Yesterday yet another story hit the news about the latest research that proves the old adage “breast is best”. This time, apparently, we’ve discovered that breastfed babies have fewer behavioural problems than their formula-fed peers.
Good. Great. The Mums who successfully breastfed their child(ren) can smile, safe in the knowledge that they’ve done the best they could for their kid(s). The mums-to-be who are researching the best way to feed their newborn will nod and say “of course I’ll breastfeed”. Then there’s the Mums like me. The Mums who desperately wanted to breastfeed. Who tried. Who endured midwives at the hospital grabbing their breast and shoving it into their newborn’s mouth in order to get them latched on. Who cried whilst they expressed, consoling themselves that the pain and sleep deprivation were worth it in order to get any small amount of breastmilk into their baby. Who had to make significant, life-changing decisions about how to feed their newborn whilst still recovering physically and emotionally from the birth itself!
I’m an intelligent woman. I know breast is best. I attended my local NHS and NCT breastfeeding classes. I prepared myself as well as I could. But when the time came, I couldn’t breastfeed. I couldn’t get the geekdaughter to latch on by myself. The midwives answer to this was to grab my boob and shove it into her mouth to get her started. They would inevitably then say “there you go”, and walk out of the room, and pretty much the minute they did this, the geekdaughter would unlatch and start crying. She showed signs of jaundice within 24 hours of birth because she wasn’t getting anything from me, and it was clear from all the crying that she wasn’t happy! We introduced mixed feeding whilst I struggled to get her to latch. I expressed tiny, pitiful amounts. Every time the shift changed I got a new midwife with new ideas and advice, and I just got more and more confused.
I remember distinctly a conversation with one of the midwives who was trying to help me get the geekdaughter latched. “I particularly want to breastfeed” I said “because my husband has loads of allergies and I want to do everything I can to prevent those being passed on to my daughter”. “Oh” said the midwife, in a rather blasé way “I’m pretty sure they’ve disproved that particular piece of research now”. I could have cried (and probably did when I was alone later).
The first two weeks of the geekdaughter’s life are a bit of a blur now, but suffice it to say that she never breastfed. She had some expressed milk from me and a lot of formula. Everyone and his wife felt qualified to give me advice – even the physiotherapist who came to treat her feet which were slightly twisted when she was born (positional talipes) asked me how I was feeding, and when I told her “mixed” she blithely assured me I would easily be able to get her back to exclusively breastfed soon.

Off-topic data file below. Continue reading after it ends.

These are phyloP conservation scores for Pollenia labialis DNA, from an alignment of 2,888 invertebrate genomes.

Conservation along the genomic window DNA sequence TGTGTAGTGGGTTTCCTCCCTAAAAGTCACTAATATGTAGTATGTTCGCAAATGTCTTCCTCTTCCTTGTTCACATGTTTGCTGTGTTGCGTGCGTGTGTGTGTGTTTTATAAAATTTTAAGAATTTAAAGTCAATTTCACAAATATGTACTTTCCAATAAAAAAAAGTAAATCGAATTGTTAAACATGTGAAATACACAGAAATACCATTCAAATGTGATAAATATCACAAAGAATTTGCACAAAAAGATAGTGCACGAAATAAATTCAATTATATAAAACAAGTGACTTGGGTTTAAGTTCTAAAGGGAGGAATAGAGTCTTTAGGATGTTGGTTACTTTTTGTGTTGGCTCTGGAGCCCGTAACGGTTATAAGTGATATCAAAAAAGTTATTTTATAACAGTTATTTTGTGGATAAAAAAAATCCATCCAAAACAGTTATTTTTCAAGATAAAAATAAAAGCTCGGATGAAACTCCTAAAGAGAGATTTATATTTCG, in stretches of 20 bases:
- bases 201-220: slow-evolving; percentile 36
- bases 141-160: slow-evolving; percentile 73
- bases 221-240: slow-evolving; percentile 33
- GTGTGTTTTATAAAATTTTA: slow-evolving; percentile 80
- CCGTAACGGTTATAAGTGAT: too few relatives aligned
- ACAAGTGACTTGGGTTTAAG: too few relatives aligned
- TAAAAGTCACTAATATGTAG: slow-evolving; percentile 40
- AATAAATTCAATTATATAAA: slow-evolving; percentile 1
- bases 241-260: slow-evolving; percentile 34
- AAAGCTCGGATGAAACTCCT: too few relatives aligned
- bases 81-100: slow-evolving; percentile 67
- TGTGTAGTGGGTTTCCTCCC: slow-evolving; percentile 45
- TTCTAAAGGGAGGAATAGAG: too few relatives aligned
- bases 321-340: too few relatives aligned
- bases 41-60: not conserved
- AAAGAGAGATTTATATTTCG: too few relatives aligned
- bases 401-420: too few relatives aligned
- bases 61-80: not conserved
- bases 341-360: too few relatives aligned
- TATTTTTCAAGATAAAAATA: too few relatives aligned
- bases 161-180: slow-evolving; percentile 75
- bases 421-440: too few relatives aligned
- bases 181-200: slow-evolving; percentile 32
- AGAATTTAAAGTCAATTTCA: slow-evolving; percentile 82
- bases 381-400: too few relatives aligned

Finally I took the decision that a relaxed mum with formula-fed baby was infinitely better for both the geekdaughter and me than a stressed mum and baby trying to breastfeed, and gave up the expressing.
When I was pregnant with the geekson I was asked multiple times how I would feed him. I always answered honestly – that I would try breastfeeding again, but I would never drive myself as demented as I did the first time around if it didn’t work out. And that’s exactly what I did. I had three different midwives help to try get the geekson latched on after he was born, and he couldn’t. I saw the same problems as I’d seen with the geekdaughter – although he tried for longer than she ever did! So we started him on the formula.
On the whole I’m perfectly well-adjusted about this. But on those days that the news is full of the latest bit of research promoting the benefits of breastfeeding, I start to wonder.
Is this all a carrot to encourage more breastfeeding, or a stick for those of us who failed to breastfeed (for one reason or another) to beat ourselves with? And the more I think about it, the crosser I get. Why are we as a society pumping money into this kind of research, when the money would be so better used in providing practical support to those who want to breastfeed but struggle? Surely we’ve proved enough that breast is best? But all that research isn’t worth a damn when you’re the one crying over your baby’s head because you can’t provide the nourishment they need. I don’t know if I’d have ever been able to breastfeed. But I’ll tell you what would have helped. Midwives who had the time to stay with me whilst I tried. Midwives who had the time to teach me how to latch my baby on by myself. Advisors who could impassionately talk me through my options and help me make informed choices.
So if you want to improve breastfeeding success rates, stop hitting us with the research stick, and find some kind of carrot instead!